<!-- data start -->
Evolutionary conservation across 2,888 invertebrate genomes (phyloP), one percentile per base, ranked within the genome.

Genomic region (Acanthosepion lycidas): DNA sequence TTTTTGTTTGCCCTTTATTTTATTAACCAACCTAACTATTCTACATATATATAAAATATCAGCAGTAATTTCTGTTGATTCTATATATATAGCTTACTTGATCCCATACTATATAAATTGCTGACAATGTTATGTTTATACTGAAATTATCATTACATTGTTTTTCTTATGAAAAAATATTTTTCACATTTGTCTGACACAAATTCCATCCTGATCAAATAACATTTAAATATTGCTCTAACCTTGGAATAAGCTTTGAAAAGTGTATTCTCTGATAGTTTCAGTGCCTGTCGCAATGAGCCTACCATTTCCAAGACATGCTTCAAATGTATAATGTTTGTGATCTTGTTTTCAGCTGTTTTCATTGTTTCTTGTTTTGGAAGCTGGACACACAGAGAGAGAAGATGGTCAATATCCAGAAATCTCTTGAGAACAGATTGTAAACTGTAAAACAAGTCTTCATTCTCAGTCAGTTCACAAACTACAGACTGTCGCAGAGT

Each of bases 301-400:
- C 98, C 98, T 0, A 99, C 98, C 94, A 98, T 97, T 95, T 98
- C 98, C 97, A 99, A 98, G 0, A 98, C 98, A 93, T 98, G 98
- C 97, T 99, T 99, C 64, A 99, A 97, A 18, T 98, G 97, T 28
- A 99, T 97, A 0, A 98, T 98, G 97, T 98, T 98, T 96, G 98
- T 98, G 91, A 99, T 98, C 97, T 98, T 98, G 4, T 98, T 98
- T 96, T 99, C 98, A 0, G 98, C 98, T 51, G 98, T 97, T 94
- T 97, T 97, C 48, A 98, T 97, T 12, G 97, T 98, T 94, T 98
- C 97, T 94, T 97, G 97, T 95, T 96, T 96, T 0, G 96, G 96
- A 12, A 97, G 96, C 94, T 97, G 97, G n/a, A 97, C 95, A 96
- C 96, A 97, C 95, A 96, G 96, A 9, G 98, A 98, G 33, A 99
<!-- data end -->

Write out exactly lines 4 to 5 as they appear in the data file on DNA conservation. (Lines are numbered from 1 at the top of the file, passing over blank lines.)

- C 98, C 98, T 0, A 99, C 98, C 94, A 98, T 97, T 95, T 98
- C 98, C 97, A 99, A 98, G 0, A 98, C 98, A 93, T 98, G 98